The man suspected of having a "terrorist motive" when he stabbed two American tourists in Amsterdam was still being interrogated Sunday by investigators, Dutch authorities told ABC News.
The 19-year-old suspect, whom police only identified as Jawed S., was allegedly responsible for Friday's stabbing in the busy main railway station of Amsterdam, police said.
He has a temporary German residence permit and was in the process of obtaining a permanent one, officials said.
German police raided his apartment Saturday and seized several electronic devices that will be transferred to Holland for further investigation.
German authorities said Monday the suspect was not known to them before the attack, a German Federal Police official told ABC News.
It is believed that the suspect acted alone, Dutch police said.
Jawed S. will have a brief, closed hearing Monday in front of the investigative judge, police and prosecution officials tell ABC News.
He will not be asked to plead, they said.
“In general, the investigative judge might decide to leave the suspect in custody for the next two weeks, so that the investigation continues,” Justine Osbroek, Dutch prosecutor in Amsterdam, told ABC News. “Two weeks later, the court will decide whether to extend the detention for 30, 60 or 90 days.”
Jawed S. allegedly stabbed the two American tourists around noon Friday with a huge knife at the Central Station, through which approximately 250,000 people travel every day.
Police quickly responded and shot the suspect in the lower body. He was wounded by survived the shooting.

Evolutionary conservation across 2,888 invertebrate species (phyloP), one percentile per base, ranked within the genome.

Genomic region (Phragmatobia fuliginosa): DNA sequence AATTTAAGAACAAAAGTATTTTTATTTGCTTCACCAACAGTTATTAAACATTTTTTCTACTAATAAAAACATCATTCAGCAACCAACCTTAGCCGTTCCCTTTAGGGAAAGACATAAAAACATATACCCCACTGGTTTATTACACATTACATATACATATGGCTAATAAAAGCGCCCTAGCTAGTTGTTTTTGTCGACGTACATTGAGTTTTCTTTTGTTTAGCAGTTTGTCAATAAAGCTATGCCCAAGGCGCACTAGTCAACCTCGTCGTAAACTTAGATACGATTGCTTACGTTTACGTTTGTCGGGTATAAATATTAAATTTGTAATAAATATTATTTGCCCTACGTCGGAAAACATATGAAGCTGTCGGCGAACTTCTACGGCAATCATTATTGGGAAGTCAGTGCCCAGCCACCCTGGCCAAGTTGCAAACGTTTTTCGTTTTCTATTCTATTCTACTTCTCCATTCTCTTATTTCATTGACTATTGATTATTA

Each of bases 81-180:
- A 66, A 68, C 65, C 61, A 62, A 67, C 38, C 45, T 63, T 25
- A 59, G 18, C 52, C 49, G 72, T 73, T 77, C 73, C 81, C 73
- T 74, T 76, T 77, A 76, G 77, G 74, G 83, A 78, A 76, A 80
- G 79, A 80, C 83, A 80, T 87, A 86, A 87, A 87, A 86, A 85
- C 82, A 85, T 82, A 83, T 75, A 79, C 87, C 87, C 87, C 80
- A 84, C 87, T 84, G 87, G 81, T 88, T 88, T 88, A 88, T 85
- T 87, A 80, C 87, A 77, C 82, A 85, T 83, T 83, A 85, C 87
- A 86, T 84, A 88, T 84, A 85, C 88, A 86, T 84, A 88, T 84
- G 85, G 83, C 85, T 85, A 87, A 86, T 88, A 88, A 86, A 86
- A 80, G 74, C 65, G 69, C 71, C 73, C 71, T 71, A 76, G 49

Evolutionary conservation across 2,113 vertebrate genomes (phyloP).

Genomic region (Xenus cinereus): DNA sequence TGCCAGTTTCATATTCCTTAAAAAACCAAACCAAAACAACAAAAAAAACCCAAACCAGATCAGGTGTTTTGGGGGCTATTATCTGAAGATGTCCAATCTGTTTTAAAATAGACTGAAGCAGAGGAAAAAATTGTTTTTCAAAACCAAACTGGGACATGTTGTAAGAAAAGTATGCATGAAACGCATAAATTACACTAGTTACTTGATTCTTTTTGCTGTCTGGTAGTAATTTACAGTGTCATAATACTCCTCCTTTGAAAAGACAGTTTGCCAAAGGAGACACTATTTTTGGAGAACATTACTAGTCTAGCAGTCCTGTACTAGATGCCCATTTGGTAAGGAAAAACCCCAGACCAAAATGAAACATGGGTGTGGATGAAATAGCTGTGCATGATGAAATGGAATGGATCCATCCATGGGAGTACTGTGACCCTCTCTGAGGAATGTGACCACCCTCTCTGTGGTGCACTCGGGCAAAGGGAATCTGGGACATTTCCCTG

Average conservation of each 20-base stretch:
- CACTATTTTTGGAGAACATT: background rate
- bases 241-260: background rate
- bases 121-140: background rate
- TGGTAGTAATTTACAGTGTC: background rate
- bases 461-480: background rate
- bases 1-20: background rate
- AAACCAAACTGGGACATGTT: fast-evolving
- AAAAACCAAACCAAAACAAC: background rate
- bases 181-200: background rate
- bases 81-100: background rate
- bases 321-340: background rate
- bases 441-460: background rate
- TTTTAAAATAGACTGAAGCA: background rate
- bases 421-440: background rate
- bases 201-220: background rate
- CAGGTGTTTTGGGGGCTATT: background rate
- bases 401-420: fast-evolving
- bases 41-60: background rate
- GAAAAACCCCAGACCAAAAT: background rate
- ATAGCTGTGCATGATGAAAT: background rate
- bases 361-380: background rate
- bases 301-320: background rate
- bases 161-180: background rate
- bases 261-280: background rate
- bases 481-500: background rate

The two U.S. citizens injured in the attack have not been identified. Pete Hoekstra, the U.S. ambassador to the Netherlands, said Saturday that the injured Americans were tourists visiting the city.
The victims were recovering in a hospital from what police said were serious but not life-threatening injuries.
A spokeswoman for the U.S. Department of State said it "extends its concern and support" for the two victims.
"We ask that all parties respect the privacy of the victims and their families at this difficult time," said Heather Nauert, the spokeswoman for the department, in a statement.
She added that Dutch authorities are "focused on a terrorist motive for this unprovoked, horrifying attack."
Holland has been considered a target since attacks by Islamist extremists in France, Belgium, England and Germany, and because Holland supports military operations against ISIS in the Middle East.
Nauert, who praised Dutch authorities for their "courageous efforts," said in the statement that the U.S. "stands with our Dutch allies and others in our common fight against terrorism in all forms."
ABC News' Conor Finnegan contributed to this report.